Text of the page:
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@e0ipso, would that work?

Show resolved Hide resolved _profiles/drupal/resource-versioning/index.md

@gabesullice gabesullice force-pushed the gabesullice:resource-versioning branch from c6c9d21 to ba9bf0b Dec 21, 2018

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I did an initial complete pass. I think it's fascinating how #824 was too narrow in one way (focusing on optimistic concurrency control and hence not even providing the ability to retrieve a particular revision/version) and this is too narrow in another way (not talking about POST/PATCH/DELETE at all).

I do see that @ethanresnick's insightful (and constructively critical! 馃憦 ) comments are resulting in solid improvements. I like where this is going :)

defined as _resource versioning_.
This profile establishes a protocol for resource versioning by defining a
query parameter and its semantics in order to identify arbitrary revisions

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wimleers Jan 11, 2019

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revisions 鈫 versions :)

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gabesullice Jan 12, 2019

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Not in this instance, remember: "not all revisions are versions, but all versions are revisions"

---

# Concepts
Resources on a server may undergo changes and the state of a resource with an

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wimleers Jan 11, 2019

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I think that by "the state [鈥 may be accessible", you mean that each state may be individually accessible?

arbitrary number of changes may be accessible. It is often useful to retrieve
resources as they existed at the time of their creation or in various states of
change for editorial or archival purposes. This profile establishes a protocol
for accessing resources in those various states.

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wimleers Jan 11, 2019

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This is talking about previous states, for archival/history purposes. I think this should also explicitly state next states, i.e. drafts that are actively being worked on, or perhaps need to go through legal review, or are ready but simply aren't yet live because they're scheduled to be published in the future.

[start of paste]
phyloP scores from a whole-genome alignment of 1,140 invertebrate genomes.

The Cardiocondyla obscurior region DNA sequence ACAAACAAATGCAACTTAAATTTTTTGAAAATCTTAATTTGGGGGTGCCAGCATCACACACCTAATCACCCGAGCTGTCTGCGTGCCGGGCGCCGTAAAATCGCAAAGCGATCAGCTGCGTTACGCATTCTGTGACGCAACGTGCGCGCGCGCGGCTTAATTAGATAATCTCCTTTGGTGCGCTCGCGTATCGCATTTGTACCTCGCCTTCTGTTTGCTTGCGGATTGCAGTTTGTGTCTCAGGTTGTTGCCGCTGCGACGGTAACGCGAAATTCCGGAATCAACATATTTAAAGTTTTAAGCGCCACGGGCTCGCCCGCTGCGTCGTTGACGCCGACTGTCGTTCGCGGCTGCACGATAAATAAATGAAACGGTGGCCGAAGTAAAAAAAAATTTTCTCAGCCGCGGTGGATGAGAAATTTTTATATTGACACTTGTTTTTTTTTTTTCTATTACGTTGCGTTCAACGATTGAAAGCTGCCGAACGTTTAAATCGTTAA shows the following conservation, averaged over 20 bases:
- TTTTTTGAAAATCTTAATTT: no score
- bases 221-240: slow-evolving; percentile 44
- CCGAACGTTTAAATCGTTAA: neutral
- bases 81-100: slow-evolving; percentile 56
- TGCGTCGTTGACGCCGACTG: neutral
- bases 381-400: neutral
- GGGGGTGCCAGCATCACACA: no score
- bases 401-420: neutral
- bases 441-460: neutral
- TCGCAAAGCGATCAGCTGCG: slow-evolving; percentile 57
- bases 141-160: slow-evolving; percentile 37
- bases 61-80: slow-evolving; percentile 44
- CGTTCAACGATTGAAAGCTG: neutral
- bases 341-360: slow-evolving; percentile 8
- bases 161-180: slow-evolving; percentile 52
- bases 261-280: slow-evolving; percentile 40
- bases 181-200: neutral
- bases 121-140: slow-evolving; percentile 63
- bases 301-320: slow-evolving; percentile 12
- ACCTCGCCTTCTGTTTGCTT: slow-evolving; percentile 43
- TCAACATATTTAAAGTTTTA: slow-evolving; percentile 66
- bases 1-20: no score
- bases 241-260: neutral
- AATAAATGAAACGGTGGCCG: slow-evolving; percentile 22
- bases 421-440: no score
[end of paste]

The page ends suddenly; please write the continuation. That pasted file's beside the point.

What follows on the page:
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gabesullice Jan 12, 2019

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This is talking about previous states, for archival/history purposes.

I agree that this could be clarified, but I did not mean previous as you are interpreting it.

Even future revisions were created previously to now. They may not be the default version yet, but that does not mean that the revision itself was created in the future.


A _version_ is to be understood as a revision that is or was the default
revision of a resource. In other words, as a revision of a resource that is
available, or was previously available, without any version negotiation.

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wimleers Jan 11, 2019

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I think something like "that used to be the canonical representation, i.e. available without any version negotiation" would make this even more clear?

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gabesullice Jan 12, 2019

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I very intentionally avoided the word "canonical" here because the canonical link relation is not intended to disambiguate revisions of a resource. It disambiguates duplicates of a resource when they have different URIs.

revision of a resource. In other words, as a revision of a resource that is
available, or was previously available, without any version negotiation.

A _working copy_ is the revision to which new changes can be made or to which